3.4.2 Advanced Git concepts

A bit of Git vocabulary will be explained below. The following is only introductory; for a better understanding of Git concepts, you may wish to read Other Git documentation.

The git pull origin command above is just a shortcut for this command:

git pull git://git.sv.gnu.org/lilypond.git/ branch:origin/branch

where branch is typically master or translation; if you do not know or remember, see Downloading remote branches to remember which commands you issued or which source code you wanted to get.

A commit is a set of changes made to the sources; it also includes the committish of the parent commit, the name and e-mail of the author (the person who wrote the changes), the name and e-mail of the committer (the person who brings these changes into the Git repository), and a commit message.

A committish is the SHA1 checksum of a commit, a number made of 40 hexadecimal digits, which acts as the internal unique identifier for this commit. To refer to a particular revision, don’t use vague references like the (approximative) date, simply copy and paste the committish.

A branch is nothing more than a pointer to a particular commit, which is called the head of the branch; when referring to a branch, one often actually thinks about its head and the ancestor commits of the head.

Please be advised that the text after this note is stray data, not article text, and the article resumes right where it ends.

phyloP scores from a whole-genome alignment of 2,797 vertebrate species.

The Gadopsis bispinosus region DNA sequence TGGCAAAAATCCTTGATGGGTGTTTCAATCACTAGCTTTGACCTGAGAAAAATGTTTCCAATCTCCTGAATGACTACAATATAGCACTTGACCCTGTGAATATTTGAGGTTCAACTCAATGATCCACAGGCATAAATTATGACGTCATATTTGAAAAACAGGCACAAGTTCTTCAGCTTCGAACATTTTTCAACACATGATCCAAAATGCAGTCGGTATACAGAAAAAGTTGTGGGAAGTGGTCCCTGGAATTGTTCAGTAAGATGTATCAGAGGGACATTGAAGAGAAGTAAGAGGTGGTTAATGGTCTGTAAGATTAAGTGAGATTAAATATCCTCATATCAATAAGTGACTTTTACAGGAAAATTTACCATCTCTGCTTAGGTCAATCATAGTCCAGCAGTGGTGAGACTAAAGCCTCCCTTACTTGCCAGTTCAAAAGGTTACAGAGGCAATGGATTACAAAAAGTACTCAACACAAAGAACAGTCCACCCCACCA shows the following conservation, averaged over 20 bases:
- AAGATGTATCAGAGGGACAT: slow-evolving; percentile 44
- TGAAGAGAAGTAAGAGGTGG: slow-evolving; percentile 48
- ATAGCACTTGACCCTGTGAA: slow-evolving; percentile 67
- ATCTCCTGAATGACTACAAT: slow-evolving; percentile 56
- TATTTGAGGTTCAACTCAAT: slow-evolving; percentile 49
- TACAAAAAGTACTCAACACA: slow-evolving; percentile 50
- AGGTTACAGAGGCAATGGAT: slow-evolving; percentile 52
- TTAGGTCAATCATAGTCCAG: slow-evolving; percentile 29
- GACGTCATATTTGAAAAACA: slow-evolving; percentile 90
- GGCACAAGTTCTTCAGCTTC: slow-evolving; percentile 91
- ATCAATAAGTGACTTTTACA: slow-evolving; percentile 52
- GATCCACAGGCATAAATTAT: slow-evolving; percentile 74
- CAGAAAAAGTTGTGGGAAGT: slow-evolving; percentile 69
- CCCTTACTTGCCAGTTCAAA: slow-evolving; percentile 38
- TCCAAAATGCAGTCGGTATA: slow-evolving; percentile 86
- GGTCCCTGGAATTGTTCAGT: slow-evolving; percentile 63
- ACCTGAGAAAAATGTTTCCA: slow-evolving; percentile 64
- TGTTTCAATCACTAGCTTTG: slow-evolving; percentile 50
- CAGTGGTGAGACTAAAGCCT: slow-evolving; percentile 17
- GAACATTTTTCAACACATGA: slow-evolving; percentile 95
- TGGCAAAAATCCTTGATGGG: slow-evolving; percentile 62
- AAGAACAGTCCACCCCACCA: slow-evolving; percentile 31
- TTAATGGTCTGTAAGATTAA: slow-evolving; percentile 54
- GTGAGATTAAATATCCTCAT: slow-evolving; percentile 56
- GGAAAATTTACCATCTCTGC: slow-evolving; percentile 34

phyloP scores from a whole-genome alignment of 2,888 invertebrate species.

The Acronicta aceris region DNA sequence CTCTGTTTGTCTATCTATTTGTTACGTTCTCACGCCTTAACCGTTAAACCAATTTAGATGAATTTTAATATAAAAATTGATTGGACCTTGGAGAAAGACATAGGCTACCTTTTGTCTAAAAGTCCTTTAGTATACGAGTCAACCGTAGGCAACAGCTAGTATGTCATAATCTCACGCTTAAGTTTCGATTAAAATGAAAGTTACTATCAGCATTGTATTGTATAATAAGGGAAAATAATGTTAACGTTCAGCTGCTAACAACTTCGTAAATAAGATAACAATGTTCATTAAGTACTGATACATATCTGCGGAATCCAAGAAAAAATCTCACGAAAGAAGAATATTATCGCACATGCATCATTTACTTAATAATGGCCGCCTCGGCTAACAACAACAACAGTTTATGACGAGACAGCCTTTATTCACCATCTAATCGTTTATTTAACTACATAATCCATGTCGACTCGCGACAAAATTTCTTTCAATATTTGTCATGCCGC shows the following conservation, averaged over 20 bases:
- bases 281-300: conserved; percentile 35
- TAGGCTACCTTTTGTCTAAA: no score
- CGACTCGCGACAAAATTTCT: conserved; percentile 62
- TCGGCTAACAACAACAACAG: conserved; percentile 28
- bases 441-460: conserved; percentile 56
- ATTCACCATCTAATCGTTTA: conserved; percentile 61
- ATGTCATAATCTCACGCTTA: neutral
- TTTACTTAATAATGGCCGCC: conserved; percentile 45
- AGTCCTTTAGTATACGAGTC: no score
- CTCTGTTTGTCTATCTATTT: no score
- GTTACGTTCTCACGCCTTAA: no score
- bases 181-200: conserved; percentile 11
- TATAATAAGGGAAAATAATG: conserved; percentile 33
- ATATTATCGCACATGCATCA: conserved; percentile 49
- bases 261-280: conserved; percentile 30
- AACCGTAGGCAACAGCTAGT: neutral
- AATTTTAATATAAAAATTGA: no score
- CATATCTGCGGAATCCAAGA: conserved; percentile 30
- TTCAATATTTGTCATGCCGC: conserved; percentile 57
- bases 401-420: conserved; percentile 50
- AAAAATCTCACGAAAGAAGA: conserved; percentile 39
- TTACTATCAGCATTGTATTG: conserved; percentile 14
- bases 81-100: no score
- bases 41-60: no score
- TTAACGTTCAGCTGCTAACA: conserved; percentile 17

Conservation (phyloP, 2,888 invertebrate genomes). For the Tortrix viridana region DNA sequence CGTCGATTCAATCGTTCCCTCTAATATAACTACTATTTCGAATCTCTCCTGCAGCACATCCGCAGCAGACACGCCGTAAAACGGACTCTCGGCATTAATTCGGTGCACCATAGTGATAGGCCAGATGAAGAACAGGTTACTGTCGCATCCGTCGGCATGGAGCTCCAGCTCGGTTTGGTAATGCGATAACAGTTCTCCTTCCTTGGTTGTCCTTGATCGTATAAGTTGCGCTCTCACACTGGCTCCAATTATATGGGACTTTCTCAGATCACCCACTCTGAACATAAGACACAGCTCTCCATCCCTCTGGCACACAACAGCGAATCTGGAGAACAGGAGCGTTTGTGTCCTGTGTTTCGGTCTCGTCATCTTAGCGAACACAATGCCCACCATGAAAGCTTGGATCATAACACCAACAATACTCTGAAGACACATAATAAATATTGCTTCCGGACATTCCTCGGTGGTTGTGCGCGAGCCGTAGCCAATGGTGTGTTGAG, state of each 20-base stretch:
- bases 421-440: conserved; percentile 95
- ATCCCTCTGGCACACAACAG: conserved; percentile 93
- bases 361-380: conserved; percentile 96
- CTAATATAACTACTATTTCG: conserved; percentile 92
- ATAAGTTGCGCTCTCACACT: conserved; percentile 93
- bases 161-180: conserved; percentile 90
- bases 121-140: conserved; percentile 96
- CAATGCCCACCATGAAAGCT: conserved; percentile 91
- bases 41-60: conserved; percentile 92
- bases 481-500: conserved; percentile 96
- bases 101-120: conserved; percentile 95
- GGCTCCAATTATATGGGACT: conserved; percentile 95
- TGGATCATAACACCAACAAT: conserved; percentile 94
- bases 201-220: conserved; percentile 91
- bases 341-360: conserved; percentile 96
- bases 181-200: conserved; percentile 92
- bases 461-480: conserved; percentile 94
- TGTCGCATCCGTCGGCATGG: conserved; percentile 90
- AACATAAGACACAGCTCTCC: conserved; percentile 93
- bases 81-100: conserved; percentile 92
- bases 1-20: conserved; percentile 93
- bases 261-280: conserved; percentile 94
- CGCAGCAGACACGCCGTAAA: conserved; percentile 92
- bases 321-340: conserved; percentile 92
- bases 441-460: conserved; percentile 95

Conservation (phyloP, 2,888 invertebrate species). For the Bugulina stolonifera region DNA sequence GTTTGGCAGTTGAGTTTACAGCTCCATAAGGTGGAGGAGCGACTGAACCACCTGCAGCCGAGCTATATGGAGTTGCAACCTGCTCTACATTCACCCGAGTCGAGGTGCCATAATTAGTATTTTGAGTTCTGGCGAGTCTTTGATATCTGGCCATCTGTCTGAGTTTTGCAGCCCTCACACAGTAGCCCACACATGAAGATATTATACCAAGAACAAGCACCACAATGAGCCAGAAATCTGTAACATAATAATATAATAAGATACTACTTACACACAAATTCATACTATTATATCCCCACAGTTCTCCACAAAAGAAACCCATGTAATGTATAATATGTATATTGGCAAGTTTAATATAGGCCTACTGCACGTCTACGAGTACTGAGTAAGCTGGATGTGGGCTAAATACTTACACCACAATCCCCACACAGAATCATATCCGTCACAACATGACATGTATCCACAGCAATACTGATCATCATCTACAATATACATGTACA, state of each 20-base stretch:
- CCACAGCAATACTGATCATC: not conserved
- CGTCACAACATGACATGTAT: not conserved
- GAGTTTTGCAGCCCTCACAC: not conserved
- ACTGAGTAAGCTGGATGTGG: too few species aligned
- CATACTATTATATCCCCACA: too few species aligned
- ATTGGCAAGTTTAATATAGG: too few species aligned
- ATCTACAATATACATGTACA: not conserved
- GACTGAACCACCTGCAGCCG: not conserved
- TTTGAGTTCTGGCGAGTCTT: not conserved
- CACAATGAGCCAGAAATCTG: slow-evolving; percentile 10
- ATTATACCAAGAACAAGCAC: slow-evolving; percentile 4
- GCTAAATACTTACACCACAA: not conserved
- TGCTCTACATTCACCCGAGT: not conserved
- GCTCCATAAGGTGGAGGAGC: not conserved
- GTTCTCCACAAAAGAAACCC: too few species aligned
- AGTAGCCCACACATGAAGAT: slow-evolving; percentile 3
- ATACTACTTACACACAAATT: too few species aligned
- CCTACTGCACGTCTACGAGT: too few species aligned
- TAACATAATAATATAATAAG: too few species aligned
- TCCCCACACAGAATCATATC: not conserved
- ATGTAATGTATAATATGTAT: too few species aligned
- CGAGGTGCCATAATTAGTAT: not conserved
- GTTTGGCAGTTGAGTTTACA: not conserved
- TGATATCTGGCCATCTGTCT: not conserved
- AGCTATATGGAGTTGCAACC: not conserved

Now we will explain the two last commands you used to get the source code from Git—see Downloading individual branches.

git remote add -ft branch -m branch \
  origin git://git.sv.gnu.org/lilypond.git/

git checkout -b branch origin/branch

The git remote has created a branch called origin/branch in your local Git repository. As this branch is a copy of the remote branch web from git.sv.gnu.org LilyPond repository, it is called a remote branch, and is meant to track the changes on the branch from git.sv.gnu.org: it will be updated every time you run git pull origin or git fetch origin.

The git checkout command has created a branch named branch. At the beginning, this branch is identical to origin/branch, but it will differ as soon as you make changes, e.g. adding newly translated pages or editing some documentation or code source file. Whenever you pull, you merge the changes from origin/branch and branch since the last pulling. If you do not have push (i.e. “write”) access on git.sv.gnu.org, your branch will always differ from origin/branch. In this case, remember that other people working like you with the remote branch branch of git://git.sv.gnu.org/lilypond.git/ (called origin/branch on your local repository) know nothing about your own branch: this means that whenever you use a committish or make a patch, others expect you to take the latest commit of origin/branch as a reference.

Finally, please remember to read the man page of every Git command you will find in this manual in case you want to discover alternate methods or just understand how it works.


LilyPond — Contributor’s Guide v2.17.97 (development-branch).